Apple says it may have a fix soon.

By Aaron Pressman
September 20, 2017

The new Apple watch, the Apple Watch Series 3, has one exciting new feature, but some reviewers are having problems getting it to function properly.

For its third generation smartwatch, Apple added cellular connectivity as the marquee new feature. Otherwise, the Apple Watch Series 3 looks and functions almost exactly like its predecessors, albeit with a faster processor and a new altimeter sensor. The price for the cellular-connected model starts at $399, plus a $10 per month wireless plan from one of the major carriers. A non-cellular Series 3 starts at only $329 versus last year’s Apple Watch Series 2 starting price of $369.

The new Apple watch’s ability to connect to LTE mobile networks on its own was supposed to make the device more useful when owners want to leave their phone at home, say while on a run or at the beach. But reviewers like Joanna Stern at the Wall Street Journal and Lauren Goode at The Verge found their review units often had trouble making the mobile connection.

“There’s this moment in “Dick Tracy” where the fearless detective, chasing down a villainous gang, taps his magical wristwatch to call for backup,” Stern wrote. “Then, realizing the battery is down to 8% and that cellular isn’t connecting, he ducks under a desk to find a power outlet and futz with the settings. Poor Dick, he upgraded to the cellular version of the Apple Watch Series 3.”

Problems with Apple watch connectivity cropped up on three different pre-production models, across two states and on two different carriers, Stern said.

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“On more than one occasion, I detached myself from the phone, traveled blocks away from my home or office, and watched the Watch struggle to connect to LTE,” Goode noted. “It would appear to pick up a single bar of some random Wi-Fi signal, and hang on that, rather than switching to LTE.”

Apple aapl sent a statement to Goode explaining that it had found a bug in the Series 3 watch’s connectivity function that it planned to correct. “When Apple Watch Series 3 joins unauthenticated Wi-Fi networks without connectivity, it may at times prevent the watch from using cellular,” Apple said in its statement. “We are investigating a fix for a future software release.”

For reviewers who got the Apple watch’s cellular connection working, battery life became a challenge. Wired’s David Pierce said the Apple Watch Series 3 battery lasted all day with normal use but plunged to five hours or less when he used the device’s LTE modem much.

“Apple rates the phone-call-on-LTE battery life at one hour, which matches my testing,” he noted. “You won’t replace your iPhone with a Watch because it just doesn’t last long enough. It’s more for the times when you’re on a run and need to make a call.”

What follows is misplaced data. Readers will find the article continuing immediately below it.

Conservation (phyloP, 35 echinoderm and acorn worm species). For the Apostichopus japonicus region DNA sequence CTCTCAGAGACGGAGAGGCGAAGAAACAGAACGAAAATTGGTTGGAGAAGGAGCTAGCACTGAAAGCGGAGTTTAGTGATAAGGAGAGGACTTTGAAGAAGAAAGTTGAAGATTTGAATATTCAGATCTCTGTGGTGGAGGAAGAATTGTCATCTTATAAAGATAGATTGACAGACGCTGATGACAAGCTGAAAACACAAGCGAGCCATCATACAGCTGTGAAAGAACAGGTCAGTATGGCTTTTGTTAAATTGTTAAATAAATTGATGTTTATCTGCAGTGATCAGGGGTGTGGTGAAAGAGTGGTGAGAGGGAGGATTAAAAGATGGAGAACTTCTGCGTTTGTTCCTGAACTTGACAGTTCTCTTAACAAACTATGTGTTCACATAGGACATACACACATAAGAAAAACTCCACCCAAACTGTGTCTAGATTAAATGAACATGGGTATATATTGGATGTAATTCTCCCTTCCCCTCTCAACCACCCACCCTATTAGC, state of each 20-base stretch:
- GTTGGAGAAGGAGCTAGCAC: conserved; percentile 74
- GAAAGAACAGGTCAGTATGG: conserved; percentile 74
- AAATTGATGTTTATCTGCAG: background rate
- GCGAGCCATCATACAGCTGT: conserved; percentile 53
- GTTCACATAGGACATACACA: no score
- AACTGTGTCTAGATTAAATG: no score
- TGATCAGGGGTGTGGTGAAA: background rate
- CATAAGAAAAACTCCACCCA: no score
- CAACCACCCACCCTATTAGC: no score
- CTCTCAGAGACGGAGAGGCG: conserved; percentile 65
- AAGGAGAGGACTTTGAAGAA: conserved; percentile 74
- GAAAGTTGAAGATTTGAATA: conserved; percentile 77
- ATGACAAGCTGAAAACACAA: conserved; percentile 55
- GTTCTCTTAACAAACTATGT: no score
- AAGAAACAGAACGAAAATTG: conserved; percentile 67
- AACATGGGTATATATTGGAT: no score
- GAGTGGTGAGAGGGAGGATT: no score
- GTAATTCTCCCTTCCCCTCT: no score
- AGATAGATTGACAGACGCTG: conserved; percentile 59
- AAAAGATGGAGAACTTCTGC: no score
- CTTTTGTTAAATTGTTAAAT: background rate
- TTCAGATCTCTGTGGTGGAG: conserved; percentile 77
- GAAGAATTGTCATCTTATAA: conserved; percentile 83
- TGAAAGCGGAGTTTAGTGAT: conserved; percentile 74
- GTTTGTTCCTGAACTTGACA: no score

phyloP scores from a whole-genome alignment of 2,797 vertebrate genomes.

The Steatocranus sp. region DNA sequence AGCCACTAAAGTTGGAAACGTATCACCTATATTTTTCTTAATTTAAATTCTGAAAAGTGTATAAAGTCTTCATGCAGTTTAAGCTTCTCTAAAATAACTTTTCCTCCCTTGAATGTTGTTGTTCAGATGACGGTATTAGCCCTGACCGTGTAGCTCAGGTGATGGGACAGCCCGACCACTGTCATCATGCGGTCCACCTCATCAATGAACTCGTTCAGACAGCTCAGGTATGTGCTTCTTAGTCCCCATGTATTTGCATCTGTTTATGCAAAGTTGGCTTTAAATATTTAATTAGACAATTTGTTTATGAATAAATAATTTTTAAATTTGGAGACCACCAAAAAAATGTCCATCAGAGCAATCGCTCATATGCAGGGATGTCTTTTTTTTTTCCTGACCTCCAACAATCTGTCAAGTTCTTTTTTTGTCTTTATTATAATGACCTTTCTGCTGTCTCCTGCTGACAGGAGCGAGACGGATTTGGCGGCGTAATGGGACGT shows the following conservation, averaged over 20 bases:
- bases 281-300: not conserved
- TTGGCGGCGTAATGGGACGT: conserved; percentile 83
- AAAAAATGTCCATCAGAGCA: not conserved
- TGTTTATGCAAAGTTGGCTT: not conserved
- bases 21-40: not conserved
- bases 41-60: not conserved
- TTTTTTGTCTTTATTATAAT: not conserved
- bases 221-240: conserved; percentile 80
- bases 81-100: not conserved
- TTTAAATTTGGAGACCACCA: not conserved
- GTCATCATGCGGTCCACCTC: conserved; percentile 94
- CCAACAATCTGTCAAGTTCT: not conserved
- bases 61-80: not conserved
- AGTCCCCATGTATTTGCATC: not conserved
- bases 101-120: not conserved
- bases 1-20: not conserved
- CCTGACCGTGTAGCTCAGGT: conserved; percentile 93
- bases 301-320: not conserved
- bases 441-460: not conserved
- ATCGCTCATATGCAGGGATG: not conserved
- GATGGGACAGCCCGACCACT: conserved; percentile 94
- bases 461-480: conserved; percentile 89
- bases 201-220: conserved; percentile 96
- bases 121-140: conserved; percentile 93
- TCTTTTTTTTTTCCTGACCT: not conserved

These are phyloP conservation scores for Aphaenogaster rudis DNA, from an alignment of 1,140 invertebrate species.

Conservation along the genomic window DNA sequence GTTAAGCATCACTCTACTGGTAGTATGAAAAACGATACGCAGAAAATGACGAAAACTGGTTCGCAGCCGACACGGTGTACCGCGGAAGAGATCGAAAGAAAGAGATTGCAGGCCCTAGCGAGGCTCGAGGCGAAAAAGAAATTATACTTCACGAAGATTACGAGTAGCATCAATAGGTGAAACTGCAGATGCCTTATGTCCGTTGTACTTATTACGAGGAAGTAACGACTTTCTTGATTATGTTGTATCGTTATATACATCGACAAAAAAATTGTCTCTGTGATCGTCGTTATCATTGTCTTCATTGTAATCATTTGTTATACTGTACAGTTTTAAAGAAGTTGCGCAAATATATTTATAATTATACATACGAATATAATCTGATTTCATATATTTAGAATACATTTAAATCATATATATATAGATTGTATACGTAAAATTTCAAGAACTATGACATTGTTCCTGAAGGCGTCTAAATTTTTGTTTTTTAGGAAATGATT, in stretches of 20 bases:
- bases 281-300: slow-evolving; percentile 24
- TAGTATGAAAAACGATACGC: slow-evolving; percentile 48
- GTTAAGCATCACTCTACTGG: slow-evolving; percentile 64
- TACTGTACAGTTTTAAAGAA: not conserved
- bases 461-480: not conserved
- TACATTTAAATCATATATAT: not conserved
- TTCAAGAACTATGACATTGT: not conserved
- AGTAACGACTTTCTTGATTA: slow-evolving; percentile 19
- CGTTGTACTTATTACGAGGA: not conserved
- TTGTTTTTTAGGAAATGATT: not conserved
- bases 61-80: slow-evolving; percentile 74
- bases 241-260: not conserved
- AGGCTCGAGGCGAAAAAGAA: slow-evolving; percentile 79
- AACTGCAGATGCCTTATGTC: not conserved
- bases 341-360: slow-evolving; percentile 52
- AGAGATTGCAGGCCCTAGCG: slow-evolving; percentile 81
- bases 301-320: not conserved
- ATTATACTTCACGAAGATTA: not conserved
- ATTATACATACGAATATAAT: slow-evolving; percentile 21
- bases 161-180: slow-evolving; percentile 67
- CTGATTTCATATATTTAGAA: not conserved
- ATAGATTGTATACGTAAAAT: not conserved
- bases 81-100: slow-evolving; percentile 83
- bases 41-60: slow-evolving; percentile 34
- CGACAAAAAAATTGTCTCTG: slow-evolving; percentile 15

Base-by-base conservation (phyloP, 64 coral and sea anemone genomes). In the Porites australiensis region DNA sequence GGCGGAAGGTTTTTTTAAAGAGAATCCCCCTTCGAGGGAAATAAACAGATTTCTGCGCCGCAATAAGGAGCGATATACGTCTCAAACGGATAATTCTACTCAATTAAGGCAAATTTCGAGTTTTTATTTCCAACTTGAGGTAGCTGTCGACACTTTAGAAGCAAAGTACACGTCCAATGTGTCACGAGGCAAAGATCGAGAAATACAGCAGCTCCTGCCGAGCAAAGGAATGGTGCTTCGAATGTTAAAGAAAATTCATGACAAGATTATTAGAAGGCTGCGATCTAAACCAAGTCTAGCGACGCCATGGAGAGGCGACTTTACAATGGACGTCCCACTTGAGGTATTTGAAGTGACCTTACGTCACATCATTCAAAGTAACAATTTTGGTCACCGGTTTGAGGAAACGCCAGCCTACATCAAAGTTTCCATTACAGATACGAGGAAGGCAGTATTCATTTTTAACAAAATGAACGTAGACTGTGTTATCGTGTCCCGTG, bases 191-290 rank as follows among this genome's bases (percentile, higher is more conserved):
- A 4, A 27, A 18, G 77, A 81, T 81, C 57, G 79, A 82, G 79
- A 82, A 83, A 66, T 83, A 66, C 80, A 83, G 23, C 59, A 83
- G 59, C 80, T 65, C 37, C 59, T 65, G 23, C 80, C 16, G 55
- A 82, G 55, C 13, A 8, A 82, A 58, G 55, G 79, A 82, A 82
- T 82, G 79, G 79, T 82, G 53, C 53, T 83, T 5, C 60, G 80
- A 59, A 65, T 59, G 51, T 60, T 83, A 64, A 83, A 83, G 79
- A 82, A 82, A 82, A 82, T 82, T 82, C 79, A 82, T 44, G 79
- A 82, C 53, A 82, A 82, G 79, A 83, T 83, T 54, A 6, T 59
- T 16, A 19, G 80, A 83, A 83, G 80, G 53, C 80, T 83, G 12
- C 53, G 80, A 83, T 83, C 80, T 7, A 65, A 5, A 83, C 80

Reviewers have also criticized a cosmetic change in the Apple Series 3 watch. Although the device is almost precisely the same dimensions and weight as earlier iterations, Apple decided to make the circle inside the watch’s side dial bright red.

Long-time Apple watcher and blogger John Gruber said he couldn’t understand why Apple would choose the bright red color, which doesn’t match even some of the colors of watch bands Apple itself sells.

“There’s no way to review this watch without mentioning the red dot on the digital crown,” Gruber wrote. “All cellular equipped Series 3 watches, including all the stainless steel models, the ceramic Edition models, and the Hermès models, have this red dot. I don’t get it. It’s not that it looks bad in and of itself, but it draws unnecessary attention. I would much prefer this watch if it were black. Also, red doesn’t go with everything, and a huge part of the fun of Apple Watch is swapping bands. Apple sells a lot of watch bands that clash with the red dot.”

Gruber ultimately found the device useful and did not experience connectivity problems. He also praised the quality of phone calls on the new Apple watch.

“Audio quality for phone calls on the watch is very good,” Gruber wrote. “People I called via the watch said I sounded great, and I could hear them loud and clear. And all of my testing of phone calls on the watch took place mid-day on busy city streets — full of traffic and pedestrians — here in Philadelphia. People won’t know you’re calling them from your watch if you don’t tell them.”

The Series 3 also won over a true watch aficionado, Ben Clymer at the watch industry web site Hodinkee. 

“I don’t know that I ever would’ve guessed I would say this about a smartwatch, but Apple Watch Series 3 might make your life better – you’ll be less connected with the digital world and more connected with the real world around you,” Clymer wrote. “In the few days I’ve been using the Series 3 Edition as my only communication device, I’ve found myself checking Instagram less. Texting less. Dickin’ around on the web less. I use the watch to text or make phone calls when I need to – and that’s it. My definition of ‘need’ has changed completely – and frankly I don’t miss having my phone in my pocket at all.”

Another fairly positive review came from Buzzfeed’s Nicole Nguyen, who declared the Apple Watch Series 3 the “best smartwatch I’ve ever used” but explained that since most wearables were pretty awful, that wasn’t a great compliment. And she wasn’t too impressed with the new watch’s battery life, but found the device particularly useful for its fitness tracking functions.

“The Apple Watch Series 3 is a decent smartwatch, especially for athletes, as long as you’re willing to accept some of the tradeoffs (battery life for compact form factor, Apple’s own apps vs. third-party offerings),” Nguyen wrote. “The new cellular feature is great for leaving your phone behind during workouts (then taking an Uber back or stopping at Whole Foods for a refueling snack).”

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